Am I a ghost? Ah Kit’s wounds were terrible and the crime against my brother was final and sometimes I feel that I am dead and decomposing; that I died for my sins when she sank me. But I feel vital in my body. A fine pelt of fur and oil grew to keep me warm. We sleep in warm, secret places. I feel the cords of muscle in my arms and oxygen in my breast and I know I am not a ghost.

Come down with me, she said that day. Don’t be afraid. She shackled me with her body, the weight of the ocean brutal on my lungs. I stared into her black eyes and saw my dying self. There prickled a delicious sensation at the base of my skull. The pain in my lungs travelled through all my flesh. Everything stung and hurt and still I felt my desire unresolved when I stared in horror upon her naked breast. Perishing – and all I could see was her magnificence.

I took her nipple into her mouth ... the shock of the warmth under her cool, stippled skin.
Stay with me. Don’t be afraid. No bubbles of words only an essence of voice. The blood of my body flowed towards her, aching for her. She folded her legs around me and I pushed my penis into her. It is like dying. I wonder if she knew the story of her birth, if she knew where she came from. Her feet curled around my buttocks and clamped her body to mine. Where would you hide anyway? She asked me. She knew more than I realised. Even in this land there are too many people. They will find you. Where will you hide? Your body? Your mind? Where will you crawl to escape the noose, the sound of blade against stone? You must slide yourself like a needle into the artery of this place, become part of its blood, never to be seen again.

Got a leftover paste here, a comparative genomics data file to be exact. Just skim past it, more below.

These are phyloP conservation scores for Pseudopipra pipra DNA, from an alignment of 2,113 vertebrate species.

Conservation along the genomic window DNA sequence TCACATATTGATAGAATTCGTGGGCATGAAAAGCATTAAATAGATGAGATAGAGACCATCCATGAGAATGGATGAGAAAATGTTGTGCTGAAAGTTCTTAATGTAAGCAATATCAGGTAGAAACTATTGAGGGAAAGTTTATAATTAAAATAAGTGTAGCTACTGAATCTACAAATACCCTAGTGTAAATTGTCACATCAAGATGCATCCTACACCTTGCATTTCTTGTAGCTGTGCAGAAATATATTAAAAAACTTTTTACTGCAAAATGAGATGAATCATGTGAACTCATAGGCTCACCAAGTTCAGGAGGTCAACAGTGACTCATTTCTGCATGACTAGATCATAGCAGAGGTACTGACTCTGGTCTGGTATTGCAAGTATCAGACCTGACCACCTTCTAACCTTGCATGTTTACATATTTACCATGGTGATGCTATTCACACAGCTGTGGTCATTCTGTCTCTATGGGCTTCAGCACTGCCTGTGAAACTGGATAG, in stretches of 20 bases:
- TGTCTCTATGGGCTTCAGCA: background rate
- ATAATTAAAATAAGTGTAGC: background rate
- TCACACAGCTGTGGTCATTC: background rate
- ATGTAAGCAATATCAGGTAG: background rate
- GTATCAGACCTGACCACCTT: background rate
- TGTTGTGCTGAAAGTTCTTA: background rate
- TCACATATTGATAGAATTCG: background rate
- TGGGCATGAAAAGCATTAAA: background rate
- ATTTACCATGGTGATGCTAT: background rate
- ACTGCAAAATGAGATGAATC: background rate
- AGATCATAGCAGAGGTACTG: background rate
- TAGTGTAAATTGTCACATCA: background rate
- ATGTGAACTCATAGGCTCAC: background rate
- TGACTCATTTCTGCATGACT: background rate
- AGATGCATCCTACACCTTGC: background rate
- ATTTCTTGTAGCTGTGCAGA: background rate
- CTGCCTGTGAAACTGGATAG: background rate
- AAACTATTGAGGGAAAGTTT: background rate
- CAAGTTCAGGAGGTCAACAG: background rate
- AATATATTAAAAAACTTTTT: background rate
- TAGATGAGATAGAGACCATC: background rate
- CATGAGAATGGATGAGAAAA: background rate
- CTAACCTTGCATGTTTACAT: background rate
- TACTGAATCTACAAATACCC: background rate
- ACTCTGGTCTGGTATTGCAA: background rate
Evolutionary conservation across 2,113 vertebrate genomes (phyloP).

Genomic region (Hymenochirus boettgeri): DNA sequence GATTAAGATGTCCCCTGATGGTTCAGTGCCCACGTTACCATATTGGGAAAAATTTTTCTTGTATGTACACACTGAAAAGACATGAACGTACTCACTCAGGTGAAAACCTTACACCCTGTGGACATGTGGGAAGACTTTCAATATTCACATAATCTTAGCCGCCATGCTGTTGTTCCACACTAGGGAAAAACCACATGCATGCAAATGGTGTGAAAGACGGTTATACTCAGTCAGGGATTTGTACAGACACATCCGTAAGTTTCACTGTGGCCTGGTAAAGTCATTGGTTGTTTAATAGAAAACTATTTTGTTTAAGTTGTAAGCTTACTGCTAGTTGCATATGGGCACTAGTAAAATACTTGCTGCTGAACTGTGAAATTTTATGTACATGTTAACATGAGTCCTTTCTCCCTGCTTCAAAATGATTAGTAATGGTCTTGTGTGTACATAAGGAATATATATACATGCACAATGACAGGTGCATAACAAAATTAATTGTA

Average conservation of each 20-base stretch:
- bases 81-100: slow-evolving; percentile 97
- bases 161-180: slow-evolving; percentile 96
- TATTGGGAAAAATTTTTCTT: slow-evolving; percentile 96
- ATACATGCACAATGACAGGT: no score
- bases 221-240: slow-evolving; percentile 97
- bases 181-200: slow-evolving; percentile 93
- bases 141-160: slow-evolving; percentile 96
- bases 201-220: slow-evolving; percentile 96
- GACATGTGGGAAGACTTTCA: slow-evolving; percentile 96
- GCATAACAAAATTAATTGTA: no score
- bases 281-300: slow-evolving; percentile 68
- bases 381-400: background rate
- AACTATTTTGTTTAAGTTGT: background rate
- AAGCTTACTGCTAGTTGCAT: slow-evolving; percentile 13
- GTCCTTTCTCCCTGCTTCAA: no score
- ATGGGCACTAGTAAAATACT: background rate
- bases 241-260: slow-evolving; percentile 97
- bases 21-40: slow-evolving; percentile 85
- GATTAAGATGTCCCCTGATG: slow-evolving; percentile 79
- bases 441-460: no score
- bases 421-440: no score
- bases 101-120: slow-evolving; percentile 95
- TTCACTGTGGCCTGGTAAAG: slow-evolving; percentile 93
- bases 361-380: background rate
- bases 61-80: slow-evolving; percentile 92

Tell me your name, was my dying demand other than that of her body as I pushed into her womb. It was a secret, I knew but she told me. She took my head in her hands and worded the bubbles into my ear, bubbles of a name, a name my lungs so craved. Impossibly Gaelic was her name and then the bubbles were gone.

A red flower unfurled at the base of my spine. I surged into her like blood and felt the blackness move over me. The red travelled up my spine and the prickling in my skull exploded into stars. I was finished. Finished. Nothing.

How long? Long enough to lay my eyes on my brother Silas and feel the weight of his hand upon my shoulder. Long enough to look beneath my feet at the murky, clawing depths that reached up dripping appendages, threatening to suck me down.
I was having none of it. I’m sorry, Silas. I am so sorry. He nodded and let me go.